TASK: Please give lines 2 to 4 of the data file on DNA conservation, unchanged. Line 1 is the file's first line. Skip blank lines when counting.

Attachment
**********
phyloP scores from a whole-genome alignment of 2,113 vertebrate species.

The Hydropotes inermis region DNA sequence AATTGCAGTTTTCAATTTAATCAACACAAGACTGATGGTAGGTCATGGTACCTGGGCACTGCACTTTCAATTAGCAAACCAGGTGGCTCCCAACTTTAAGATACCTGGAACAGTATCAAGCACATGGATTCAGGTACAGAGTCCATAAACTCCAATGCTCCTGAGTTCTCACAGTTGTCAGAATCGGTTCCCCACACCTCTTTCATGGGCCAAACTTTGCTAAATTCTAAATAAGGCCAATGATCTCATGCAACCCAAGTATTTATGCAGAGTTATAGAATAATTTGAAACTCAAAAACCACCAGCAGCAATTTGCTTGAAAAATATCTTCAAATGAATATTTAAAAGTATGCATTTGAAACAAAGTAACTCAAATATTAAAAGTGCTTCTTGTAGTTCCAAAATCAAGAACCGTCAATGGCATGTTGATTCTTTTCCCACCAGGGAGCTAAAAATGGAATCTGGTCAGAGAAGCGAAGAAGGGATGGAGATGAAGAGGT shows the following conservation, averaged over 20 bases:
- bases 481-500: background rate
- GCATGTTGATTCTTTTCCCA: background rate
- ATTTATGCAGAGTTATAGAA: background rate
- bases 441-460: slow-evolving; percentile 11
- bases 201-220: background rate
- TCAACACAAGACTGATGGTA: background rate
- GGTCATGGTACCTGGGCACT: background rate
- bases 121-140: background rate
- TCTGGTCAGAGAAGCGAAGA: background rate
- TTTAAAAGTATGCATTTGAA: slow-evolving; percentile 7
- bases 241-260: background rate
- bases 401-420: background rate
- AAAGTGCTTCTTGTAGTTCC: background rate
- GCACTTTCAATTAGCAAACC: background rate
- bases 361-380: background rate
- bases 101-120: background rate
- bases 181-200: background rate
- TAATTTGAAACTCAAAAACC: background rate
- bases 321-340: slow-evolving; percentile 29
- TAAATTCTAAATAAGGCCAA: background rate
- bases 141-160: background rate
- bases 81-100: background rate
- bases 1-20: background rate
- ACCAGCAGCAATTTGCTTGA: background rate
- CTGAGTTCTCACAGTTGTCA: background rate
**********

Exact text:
The Hydropotes inermis region DNA sequence AATTGCAGTTTTCAATTTAATCAACACAAGACTGATGGTAGGTCATGGTACCTGGGCACTGCACTTTCAATTAGCAAACCAGGTGGCTCCCAACTTTAAGATACCTGGAACAGTATCAAGCACATGGATTCAGGTACAGAGTCCATAAACTCCAATGCTCCTGAGTTCTCACAGTTGTCAGAATCGGTTCCCCACACCTCTTTCATGGGCCAAACTTTGCTAAATTCTAAATAAGGCCAATGATCTCATGCAACCCAAGTATTTATGCAGAGTTATAGAATAATTTGAAACTCAAAAACCACCAGCAGCAATTTGCTTGAAAAATATCTTCAAATGAATATTTAAAAGTATGCATTTGAAACAAAGTAACTCAAATATTAAAAGTGCTTCTTGTAGTTCCAAAATCAAGAACCGTCAATGGCATGTTGATTCTTTTCCCACCAGGGAGCTAAAAATGGAATCTGGTCAGAGAAGCGAAGAAGGGATGGAGATGAAGAGGT shows the following conservation, averaged over 20 bases:
- bases 481-500: background rate
- GCATGTTGATTCTTTTCCCA: background rate